thou hast put off my sackcloth; which was used in mourning for relations, and in times of calamity and distress, and as a token of humiliation and repentance, Genesis 37:34;

and girded me with gladness; by these phrases the same thing is signified as before; see Isaiah 61:3.


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The New John Gill's Exposition of the Entire Bible Modernised and adapted for the computer by Larry Pierce of Online Bible. All Rightes Reserved, Larry Pierce, Winterbourne, Ontario.
A printed copy of this work can be ordered from: The Baptist Standard Bearer, 1 Iron Oaks Dr, Paris, AR, 72855

Bibliography
Gill, John. "Commentary on Psalms 30:11". "The New John Gill Exposition of the Entire Bible". http://odl.studylight.org/commentaries/geb/psalms-30.html. 1999.

Commentary Critical and Explanatory on the Whole Bible

sackcloth — was used, even by kings, in distress (1 Chronicles 21:16; Isaiah 37:1) but “gladness,” used for a garment, shows the language to be figurative.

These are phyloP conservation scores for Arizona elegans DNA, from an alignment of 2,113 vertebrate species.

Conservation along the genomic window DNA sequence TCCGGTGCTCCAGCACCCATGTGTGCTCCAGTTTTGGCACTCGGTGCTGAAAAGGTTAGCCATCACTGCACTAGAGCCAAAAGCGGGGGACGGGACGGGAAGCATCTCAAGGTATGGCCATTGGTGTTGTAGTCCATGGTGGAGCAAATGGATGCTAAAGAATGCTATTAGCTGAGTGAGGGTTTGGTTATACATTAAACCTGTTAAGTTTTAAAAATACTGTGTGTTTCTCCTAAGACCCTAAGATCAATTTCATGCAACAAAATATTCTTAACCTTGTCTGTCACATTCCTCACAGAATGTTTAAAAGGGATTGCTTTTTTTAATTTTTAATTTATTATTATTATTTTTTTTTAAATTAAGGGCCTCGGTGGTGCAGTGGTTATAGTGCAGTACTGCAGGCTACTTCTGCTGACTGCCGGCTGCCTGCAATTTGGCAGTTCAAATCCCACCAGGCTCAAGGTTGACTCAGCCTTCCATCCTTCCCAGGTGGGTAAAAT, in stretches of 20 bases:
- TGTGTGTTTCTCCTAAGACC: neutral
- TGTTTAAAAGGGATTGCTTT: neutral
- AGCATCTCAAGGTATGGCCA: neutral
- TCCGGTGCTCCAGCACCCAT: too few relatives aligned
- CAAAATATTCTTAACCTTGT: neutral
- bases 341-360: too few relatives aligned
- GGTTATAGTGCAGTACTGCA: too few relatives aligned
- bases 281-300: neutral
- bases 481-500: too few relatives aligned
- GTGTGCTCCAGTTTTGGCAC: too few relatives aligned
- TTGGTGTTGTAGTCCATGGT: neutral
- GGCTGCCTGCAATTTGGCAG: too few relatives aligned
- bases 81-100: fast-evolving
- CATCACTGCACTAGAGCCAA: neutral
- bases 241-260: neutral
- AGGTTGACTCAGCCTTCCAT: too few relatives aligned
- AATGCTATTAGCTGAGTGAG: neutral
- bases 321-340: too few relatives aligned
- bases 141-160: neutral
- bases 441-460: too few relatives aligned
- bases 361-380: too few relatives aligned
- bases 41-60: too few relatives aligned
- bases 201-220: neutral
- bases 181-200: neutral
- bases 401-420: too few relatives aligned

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These files are a derivative of an electronic edition prepared from text scanned by Woodside Bible Fellowship.
This expanded edition of the Jameison-Faussett-Brown Commentary is in the public domain and may be freely used and distributed.

Bibliography
Jamieson, Robert, D.D.; Fausset, A. R.; Brown, David. "Commentary on Psalms 30:11". "Commentary Critical and Explanatory on the Whole Bible". http://odl.studylight.org/commentaries/jfb/psalms-30.html. 1871-8.

Wesley's Explanatory Notes

Thou hast turned for me my mourning into dancing: thou hast put off my sackcloth, and girded me with gladness;

Sackcloth — Given me occasion to put off that sackcloth, which they used to wear in times of mourning, Esther 4:1; Psalm 35:13; Isaiah 32:11; Joel 1:13.

Girded — With joy, as with a garment, surrounding me on every side.


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These files are public domain and are a derivative of an electronic edition that is available on the Christian Classics Ethereal Library Website.

Bibliography
Wesley, John. "Commentary on Psalms 30:11". "John Wesley's Explanatory Notes on the Whole Bible". http://odl.studylight.org/commentaries/wen/psalms-30.html. 1765.

Calvin's Commentary on the Bible